Global warming is part of our daily lives and is the subject of many discussions, both personal and political. Heat waves are becoming more frequent and longer during the summer. The nights are getting warmer and warmer, which does not give people or dairy cows a break.
According to the Climate Atlas of Canada, developed by the Prairie Climate Centre, the Montreal region will go from about 8 tropical nights (a tropical night is one where the minimum temperature exceeds 20°C) to just over 22 tropical nights per summer by 2050 (Figure 1). Moreover, it is not just the southern regions of the province that will experience such an increase. According to this document, which brings together 24 studies on climate change, the Saguenay-Lac-Saint-Jean region will go from 0.7 to 3.7 tropical nights, while the Quebec City region will go from 0.9 to 4.9 tropical nights.
Our 250 ruminal probes, installed on 25 farms, have clearly demonstrated that periods of several days of heat without night respite are the most stressful conditions for our dairy cows.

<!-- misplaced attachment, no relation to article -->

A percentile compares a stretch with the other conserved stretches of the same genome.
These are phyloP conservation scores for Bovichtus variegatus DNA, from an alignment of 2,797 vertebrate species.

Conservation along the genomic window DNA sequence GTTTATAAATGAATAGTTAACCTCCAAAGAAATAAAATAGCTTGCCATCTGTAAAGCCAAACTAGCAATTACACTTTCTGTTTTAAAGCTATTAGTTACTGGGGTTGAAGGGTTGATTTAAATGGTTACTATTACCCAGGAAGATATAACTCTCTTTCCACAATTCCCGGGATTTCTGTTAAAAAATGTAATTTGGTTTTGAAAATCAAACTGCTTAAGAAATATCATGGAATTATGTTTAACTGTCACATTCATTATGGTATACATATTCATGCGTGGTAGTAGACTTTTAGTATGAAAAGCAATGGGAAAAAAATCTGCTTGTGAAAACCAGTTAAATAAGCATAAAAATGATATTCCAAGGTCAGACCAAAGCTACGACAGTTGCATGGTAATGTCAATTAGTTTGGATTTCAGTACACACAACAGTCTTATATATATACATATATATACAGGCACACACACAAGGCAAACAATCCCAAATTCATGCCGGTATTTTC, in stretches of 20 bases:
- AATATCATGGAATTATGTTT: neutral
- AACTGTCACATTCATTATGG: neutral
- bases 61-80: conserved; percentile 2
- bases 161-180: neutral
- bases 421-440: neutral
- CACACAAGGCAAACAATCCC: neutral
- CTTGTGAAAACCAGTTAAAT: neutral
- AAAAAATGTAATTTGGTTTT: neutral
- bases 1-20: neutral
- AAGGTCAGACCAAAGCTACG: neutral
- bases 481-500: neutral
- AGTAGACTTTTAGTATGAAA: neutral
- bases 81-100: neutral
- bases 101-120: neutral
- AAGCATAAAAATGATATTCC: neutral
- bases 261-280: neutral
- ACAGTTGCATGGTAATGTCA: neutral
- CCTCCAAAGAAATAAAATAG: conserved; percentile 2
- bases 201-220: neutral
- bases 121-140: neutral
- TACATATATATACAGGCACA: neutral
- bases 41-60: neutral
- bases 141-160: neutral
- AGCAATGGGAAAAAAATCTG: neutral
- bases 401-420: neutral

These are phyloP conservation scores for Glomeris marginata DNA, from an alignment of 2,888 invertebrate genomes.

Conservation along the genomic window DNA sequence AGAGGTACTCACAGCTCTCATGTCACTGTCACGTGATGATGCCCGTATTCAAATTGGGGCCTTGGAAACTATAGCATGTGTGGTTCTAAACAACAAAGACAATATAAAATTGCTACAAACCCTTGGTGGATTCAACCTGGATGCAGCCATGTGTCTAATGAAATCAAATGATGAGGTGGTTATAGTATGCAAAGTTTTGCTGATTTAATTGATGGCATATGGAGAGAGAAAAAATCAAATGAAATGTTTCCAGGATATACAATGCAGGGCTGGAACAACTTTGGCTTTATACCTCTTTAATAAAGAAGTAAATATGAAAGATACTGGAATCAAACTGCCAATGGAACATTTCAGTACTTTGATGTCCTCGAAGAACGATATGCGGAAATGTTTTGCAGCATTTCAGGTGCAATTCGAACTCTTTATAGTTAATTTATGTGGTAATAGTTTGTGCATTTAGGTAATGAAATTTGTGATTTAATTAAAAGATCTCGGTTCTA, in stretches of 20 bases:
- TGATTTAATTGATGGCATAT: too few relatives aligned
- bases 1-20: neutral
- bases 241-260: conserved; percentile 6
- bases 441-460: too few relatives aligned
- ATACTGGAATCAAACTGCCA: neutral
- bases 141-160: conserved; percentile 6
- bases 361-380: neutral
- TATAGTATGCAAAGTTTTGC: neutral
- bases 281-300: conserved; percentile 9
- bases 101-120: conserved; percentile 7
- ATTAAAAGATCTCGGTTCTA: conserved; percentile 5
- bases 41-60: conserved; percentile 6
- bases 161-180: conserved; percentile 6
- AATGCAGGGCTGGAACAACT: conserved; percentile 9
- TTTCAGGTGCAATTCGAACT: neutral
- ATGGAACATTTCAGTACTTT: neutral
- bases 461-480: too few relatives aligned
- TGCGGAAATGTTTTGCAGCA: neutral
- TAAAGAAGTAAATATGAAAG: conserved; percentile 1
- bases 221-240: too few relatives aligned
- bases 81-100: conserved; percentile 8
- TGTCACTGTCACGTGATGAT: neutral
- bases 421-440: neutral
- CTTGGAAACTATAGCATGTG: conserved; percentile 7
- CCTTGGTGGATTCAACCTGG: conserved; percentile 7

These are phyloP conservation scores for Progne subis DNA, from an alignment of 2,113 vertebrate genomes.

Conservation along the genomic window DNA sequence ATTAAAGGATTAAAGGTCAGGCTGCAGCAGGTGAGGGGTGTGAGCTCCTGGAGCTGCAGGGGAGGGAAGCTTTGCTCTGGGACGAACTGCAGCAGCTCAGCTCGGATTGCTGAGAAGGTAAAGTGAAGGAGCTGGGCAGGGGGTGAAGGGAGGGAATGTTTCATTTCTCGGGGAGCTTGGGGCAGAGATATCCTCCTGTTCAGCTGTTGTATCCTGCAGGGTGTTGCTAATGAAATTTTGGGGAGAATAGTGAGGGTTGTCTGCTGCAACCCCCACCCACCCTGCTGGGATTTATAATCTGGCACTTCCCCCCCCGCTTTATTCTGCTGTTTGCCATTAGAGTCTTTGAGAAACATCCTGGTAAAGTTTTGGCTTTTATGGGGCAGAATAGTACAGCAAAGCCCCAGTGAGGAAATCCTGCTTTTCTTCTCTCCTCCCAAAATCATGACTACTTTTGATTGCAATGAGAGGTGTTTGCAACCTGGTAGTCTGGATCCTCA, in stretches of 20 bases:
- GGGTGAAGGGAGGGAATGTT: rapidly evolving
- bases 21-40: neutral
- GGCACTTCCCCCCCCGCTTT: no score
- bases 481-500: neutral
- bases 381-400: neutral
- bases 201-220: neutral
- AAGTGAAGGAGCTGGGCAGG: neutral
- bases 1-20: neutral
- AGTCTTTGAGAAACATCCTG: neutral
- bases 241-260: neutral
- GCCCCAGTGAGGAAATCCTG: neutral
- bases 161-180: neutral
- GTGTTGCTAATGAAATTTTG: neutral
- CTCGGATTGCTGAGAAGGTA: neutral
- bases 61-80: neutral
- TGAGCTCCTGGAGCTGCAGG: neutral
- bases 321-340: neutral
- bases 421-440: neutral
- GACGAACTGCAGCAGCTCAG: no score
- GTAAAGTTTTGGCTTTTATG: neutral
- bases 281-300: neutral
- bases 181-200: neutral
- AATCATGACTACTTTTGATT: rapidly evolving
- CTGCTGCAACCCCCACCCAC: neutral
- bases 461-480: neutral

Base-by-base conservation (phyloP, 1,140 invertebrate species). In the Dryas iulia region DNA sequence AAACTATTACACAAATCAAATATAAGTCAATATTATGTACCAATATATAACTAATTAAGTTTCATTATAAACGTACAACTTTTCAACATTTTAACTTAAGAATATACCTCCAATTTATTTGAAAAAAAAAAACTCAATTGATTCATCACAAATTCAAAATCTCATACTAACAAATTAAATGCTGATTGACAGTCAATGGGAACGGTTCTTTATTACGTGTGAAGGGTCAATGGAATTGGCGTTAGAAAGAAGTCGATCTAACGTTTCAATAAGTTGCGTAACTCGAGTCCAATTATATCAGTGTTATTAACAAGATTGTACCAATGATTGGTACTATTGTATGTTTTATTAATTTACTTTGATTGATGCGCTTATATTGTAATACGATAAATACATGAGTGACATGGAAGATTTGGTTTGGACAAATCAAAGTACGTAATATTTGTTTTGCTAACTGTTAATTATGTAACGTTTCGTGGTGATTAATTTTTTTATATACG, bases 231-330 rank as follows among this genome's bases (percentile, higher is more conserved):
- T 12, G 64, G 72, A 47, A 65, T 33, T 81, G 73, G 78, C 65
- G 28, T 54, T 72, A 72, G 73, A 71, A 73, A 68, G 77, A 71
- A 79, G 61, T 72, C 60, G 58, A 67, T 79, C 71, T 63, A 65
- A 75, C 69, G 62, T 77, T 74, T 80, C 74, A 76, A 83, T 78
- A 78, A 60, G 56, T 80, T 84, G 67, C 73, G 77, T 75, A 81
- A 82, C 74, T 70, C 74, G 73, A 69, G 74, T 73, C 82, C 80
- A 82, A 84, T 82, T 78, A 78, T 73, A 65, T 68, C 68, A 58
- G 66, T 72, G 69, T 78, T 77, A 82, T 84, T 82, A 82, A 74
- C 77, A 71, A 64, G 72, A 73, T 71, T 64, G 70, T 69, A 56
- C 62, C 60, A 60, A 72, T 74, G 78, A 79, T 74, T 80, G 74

OUR RESULTS IN DETAILS
In the September 2021 issue of Le Coopérateur, the Uniag Cooperative team presented the ruminal probe project. We are now proud to share the results with you.
Let’s start with a review of the summer of 2021 thanks to the ruminal probes and the temperature and humidity probes that were installed at the beginning of the season. Graph 1 shows the three main months of the summer, June through August 2021. The green line represents the daily average of the indoor humidex temperature index (ITH) of the 25 farms participating in the Uniag project. This index interprets temperature and percent humidity according to the following formula: [0.8 x temperature (°C)] + [relative humidity x [temperature (°C) – 14.4]] + 46.4.